The information presented in this article is from the book
Crime Scene and Evidence Photography, 2nd Edition © 2014 by Steven Staggs.

Crime Scene and Evidence Photography, 2nd Edition is designed for those responsible for photography at the crime scene and in the laboratory. It may be used by law enforcement officers, investigators, crime scene technicians, and forensic scientists. It contains instructions for photographing a variety of crime scenes and various types of evidence. It is a valuable reference tool when combined with training and experience. Crime Scene and Evidence Photography is also a helpful resource for students and others interested in entering into the field of crime scene investigation.

Crime Scene and Evidence Photography, 2nd Ed may be purchased from the publisher at a 20% discount.



About the Author

For the past 30 years Steven Staggs has been a forensic photography instructor and has trained more than 4,000 crime scene technicians and investigators for police and sheriff departments, district attorney offices, and federal agencies. He is also a guest speaker for investigator associations, appears as a crime scene investigation expert on Discovery Channel's Unsolved History, and provides consulting to law enforcement agencies.

Steve has extensive experience in crime scene photography and identification. He has testified in superior court concerning his crime scene, evidence, and autopsy photography and has handled high profile cases including a nationally publicized serial homicide case.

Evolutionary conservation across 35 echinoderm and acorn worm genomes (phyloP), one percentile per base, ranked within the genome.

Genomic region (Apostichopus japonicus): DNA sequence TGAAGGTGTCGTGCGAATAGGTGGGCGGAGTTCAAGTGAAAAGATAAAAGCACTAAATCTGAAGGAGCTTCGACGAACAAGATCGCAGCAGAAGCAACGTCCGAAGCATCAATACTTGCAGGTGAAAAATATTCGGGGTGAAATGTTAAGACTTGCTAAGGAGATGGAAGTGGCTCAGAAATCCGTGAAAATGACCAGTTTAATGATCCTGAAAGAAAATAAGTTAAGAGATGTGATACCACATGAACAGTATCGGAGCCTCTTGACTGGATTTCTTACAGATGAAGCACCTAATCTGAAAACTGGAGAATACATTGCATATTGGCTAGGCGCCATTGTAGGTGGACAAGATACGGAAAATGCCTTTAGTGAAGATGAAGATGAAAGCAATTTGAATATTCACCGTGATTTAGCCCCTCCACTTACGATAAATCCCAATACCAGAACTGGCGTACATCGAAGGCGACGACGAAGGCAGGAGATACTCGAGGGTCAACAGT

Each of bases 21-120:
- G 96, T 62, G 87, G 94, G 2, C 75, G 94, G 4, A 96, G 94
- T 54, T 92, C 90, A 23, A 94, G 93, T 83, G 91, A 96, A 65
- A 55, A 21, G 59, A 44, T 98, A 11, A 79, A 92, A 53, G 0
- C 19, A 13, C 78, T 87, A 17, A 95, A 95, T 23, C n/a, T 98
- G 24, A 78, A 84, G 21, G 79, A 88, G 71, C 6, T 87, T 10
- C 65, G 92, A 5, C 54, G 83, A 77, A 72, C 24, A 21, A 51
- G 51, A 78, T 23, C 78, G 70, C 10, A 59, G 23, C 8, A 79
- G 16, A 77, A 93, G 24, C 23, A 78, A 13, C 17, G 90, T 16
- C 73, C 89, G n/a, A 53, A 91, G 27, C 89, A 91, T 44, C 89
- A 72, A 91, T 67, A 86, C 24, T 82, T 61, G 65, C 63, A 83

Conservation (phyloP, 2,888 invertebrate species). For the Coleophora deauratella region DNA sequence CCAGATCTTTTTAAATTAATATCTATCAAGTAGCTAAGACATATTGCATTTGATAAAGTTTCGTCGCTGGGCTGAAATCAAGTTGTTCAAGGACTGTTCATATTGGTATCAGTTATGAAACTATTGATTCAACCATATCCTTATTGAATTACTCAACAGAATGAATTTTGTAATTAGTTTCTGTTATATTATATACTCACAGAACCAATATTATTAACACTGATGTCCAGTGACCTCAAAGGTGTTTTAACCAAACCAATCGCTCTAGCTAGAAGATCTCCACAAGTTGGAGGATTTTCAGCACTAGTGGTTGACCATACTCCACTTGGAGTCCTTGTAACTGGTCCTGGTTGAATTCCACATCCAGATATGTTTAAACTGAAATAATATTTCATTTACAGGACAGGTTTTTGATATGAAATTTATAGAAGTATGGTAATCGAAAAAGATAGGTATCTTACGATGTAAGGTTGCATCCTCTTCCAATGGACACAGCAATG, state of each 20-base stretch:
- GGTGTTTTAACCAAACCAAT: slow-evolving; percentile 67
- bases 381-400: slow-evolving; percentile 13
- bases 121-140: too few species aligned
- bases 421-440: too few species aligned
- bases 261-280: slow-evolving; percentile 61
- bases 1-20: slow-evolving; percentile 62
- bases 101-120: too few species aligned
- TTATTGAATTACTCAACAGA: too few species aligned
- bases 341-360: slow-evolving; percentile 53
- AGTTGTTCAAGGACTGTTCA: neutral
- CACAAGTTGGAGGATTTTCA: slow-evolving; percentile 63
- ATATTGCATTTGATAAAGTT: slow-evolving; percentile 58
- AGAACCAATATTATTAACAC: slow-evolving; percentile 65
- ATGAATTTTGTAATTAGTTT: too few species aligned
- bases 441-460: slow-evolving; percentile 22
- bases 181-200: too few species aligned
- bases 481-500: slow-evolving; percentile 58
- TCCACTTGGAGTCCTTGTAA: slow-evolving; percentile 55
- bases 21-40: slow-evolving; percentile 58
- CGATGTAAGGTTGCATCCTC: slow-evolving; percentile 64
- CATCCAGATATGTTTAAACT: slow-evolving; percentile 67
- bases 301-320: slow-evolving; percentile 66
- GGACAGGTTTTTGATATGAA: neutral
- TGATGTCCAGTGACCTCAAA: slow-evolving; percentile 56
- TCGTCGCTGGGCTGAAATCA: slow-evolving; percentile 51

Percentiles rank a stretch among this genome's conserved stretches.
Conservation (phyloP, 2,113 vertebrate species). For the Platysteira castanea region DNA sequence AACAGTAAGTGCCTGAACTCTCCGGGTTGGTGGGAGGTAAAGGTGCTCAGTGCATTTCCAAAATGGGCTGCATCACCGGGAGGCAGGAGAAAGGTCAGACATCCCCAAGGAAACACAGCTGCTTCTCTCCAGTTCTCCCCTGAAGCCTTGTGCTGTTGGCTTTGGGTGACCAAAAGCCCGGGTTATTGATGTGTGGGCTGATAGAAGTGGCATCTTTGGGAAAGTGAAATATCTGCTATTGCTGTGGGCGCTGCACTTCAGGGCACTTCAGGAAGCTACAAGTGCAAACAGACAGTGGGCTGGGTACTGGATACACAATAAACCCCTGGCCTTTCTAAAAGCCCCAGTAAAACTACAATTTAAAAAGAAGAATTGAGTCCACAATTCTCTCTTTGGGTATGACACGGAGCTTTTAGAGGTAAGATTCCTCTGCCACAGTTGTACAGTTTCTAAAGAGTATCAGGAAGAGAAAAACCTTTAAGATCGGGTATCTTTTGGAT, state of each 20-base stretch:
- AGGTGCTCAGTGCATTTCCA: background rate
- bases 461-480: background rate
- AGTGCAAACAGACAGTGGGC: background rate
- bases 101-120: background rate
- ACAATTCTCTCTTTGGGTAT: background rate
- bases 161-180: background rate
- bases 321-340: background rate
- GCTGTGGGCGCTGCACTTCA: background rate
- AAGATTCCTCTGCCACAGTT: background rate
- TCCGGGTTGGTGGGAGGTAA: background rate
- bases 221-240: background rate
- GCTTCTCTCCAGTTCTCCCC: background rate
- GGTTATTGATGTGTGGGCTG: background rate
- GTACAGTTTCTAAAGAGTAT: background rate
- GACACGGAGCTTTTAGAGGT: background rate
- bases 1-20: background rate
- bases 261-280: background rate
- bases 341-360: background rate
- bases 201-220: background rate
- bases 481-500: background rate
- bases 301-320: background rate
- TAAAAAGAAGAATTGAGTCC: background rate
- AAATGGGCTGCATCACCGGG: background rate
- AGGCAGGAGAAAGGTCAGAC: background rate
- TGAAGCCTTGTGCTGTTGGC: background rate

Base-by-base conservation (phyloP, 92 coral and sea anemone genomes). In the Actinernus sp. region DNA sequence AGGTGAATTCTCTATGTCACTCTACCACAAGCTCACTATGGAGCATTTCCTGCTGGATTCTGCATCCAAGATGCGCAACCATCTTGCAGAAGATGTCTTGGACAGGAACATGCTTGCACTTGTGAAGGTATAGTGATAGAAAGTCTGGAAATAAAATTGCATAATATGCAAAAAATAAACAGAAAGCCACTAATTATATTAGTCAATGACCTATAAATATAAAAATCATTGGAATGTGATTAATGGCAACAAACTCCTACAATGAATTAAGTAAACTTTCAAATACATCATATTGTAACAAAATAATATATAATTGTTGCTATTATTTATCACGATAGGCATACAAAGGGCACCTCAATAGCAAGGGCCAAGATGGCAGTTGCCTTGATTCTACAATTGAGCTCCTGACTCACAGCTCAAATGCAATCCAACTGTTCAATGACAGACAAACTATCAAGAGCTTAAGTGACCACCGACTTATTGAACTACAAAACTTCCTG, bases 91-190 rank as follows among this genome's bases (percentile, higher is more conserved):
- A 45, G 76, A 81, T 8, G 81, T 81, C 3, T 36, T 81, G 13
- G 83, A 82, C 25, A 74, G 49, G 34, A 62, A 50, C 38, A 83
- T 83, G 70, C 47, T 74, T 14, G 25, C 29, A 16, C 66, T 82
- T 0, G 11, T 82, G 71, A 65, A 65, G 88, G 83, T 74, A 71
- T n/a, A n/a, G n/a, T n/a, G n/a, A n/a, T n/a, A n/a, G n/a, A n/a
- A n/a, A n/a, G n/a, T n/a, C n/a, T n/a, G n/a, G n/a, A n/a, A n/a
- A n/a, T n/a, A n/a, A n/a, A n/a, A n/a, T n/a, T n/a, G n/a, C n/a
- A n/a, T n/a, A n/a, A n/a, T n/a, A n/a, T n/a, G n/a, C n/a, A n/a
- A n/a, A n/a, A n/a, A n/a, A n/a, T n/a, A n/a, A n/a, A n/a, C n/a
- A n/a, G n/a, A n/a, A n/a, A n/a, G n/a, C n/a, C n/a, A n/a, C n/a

Steve is the author of the Crime Scene and Evidence Photographer's Guide, a field handbook for crime scene and evidence photography, which has sold over 40,000 copies and is in use by investigators in more than 2,500 law enforcement agencies.

Steve retired in 2004 after 32 years in law enforcement, but continues to teach forensic photography and crime scene investigations at a university in Southern California. He is the President of Crime Scene Resources, Inc. and Webmaster of the Crime Scene Investigator Network, the world's most popular Crime Scene Investigation and Forensic Science website (www.crime-scene-investigator.net).



Article submitted by the Author
Article posted: September 24, 2104